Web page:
A signature block (often abbreviated as signature, sig block, sig file, .sig, dot sig, siggy, or just sig) is a block of text automatically appended at the bottom of an email message, Usenet article, or Internet forum post.
"Traditional" internet cultural .sig practices assume the use of monospaced ASCII text because they pre-date MIME and the use of HTML in email. In this tradition, it is common practice for a signature block to consist of one or more lines containing some brief information on the author of the message such as phone number and email address, URLs for sites owned or favoured by the author—but also often a quotation (occasionally automatically generated by such tools as fortune), or an ASCII art picture. Among some groups of people it has been common to include self-classification codes.
|\_/| **************************** (\_/) / @ @ \ * "Purrrfectly pleasant" * (='.'=) ( > º < ) * Poppy Prinz * (")_(") `>>x<<´ * (email@example.com) * / O \ ****************************
Most email clients, including Mozilla Thunderbird, the built-in mail tool of the web browser Opera, Microsoft Outlook and Outlook Express, and Eudora, can be configured to automatically append an email signature with each new message. A shortened form of a signature block (sometimes called a "signature line"), only including one's name, often with some distinguishing prefix, can be used to simply indicate the end of a posting style or response. Most email servers can be configured to append email signatures to all outgoing mail as well.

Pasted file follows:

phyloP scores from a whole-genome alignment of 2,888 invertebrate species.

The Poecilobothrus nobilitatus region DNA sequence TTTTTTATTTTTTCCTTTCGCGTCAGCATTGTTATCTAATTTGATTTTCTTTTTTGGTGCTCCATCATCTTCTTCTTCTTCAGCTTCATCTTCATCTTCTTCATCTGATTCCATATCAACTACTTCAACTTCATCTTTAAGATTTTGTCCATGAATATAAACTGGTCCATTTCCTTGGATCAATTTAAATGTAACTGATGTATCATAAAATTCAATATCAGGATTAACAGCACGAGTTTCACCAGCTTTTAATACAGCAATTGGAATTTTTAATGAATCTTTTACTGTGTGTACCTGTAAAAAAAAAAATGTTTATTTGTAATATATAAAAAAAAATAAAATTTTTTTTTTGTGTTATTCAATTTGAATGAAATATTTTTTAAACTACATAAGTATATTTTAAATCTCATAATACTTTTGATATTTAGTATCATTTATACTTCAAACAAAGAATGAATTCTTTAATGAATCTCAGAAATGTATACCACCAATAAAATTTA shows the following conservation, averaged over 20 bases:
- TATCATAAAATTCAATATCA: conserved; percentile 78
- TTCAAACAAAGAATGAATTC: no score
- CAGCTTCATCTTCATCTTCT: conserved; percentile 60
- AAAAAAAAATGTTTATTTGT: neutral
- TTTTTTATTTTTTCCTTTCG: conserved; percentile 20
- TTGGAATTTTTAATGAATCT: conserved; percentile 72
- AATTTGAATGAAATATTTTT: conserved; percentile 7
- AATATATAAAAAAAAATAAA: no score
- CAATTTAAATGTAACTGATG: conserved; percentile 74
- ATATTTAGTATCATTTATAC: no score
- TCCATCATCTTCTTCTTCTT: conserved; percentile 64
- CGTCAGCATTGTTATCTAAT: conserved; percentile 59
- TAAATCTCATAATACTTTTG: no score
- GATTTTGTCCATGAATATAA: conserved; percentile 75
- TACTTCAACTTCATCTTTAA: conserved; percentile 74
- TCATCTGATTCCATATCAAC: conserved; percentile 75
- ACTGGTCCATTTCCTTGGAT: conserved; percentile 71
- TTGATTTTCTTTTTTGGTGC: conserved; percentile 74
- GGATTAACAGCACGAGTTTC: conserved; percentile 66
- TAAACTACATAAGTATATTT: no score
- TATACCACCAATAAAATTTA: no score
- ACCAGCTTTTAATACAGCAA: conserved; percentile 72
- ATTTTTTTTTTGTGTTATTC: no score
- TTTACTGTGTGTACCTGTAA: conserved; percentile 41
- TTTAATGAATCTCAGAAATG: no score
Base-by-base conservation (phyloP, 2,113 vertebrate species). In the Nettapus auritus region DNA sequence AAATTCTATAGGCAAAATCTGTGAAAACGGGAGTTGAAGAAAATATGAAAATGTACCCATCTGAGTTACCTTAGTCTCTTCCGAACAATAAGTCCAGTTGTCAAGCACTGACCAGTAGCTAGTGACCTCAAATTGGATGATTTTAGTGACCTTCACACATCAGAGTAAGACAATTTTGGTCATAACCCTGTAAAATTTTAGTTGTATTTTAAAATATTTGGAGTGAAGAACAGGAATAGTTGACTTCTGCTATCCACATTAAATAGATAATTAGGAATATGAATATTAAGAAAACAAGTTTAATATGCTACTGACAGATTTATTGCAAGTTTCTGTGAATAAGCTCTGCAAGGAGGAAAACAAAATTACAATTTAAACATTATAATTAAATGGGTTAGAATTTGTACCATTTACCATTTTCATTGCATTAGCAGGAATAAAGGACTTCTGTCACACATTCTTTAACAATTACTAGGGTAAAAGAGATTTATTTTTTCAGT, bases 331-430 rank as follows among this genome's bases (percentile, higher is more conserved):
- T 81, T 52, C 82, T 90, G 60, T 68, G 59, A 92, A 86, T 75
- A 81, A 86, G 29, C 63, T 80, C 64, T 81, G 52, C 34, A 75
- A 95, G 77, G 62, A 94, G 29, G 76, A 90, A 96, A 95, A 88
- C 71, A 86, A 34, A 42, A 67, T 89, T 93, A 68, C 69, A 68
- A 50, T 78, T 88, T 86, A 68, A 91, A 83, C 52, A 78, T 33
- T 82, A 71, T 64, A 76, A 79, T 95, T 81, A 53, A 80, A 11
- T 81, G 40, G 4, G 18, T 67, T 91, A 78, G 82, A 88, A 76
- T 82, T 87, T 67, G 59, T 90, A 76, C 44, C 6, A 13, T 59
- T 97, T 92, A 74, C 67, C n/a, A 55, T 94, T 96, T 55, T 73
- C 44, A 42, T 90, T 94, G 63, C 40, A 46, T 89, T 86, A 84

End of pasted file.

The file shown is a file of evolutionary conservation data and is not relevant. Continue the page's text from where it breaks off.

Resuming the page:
The Usenet standard RFC 3676 specifies that a signature block should be displayed as plain text in a fixed-width font (no HTML, images, or other rich text), and should be delimited from the body of the message by a single line consisting of exactly two hyphens, followed by a space, followed by the end of line (i.e., in C-notation: "-- \n").See Charles H. Lindsey: Usenet Best Practice, 2005, and also RFC 3676: The Text/Plain Format and DelSp Parameters, section 4.3, 2004, and RFC 1849: “Son of 1036”: News Article Format and Transmission, section 4.3.2, 2010 (first circulated in 1994). This latter prescription, which goes by many names, including "sig dashes", "signature cut line", "sig-marker", "sig separator" and "signature delimiter", allows software to automatically mark or remove the sig block as the receiver desires.
In addition to these standard items, of various sorts are often automatically appended. These are typically couched in legal jargon, but it is unclear what weight they have in law, and they are routinely lampooned.
Business emails may also use some signature block elements mandated by local laws:
While criticized by some as overly bureaucratic, these regulations only extend existing laws for paper business correspondence to email.
However, a tearline standard for FidoNet was included in FTS-0004 "FidoNet EchoMail Specification" and clarified in FSC-0068 "A Proposed Replacement For FTS-0004" as three dashes optionally followed by a space optionally followed by text.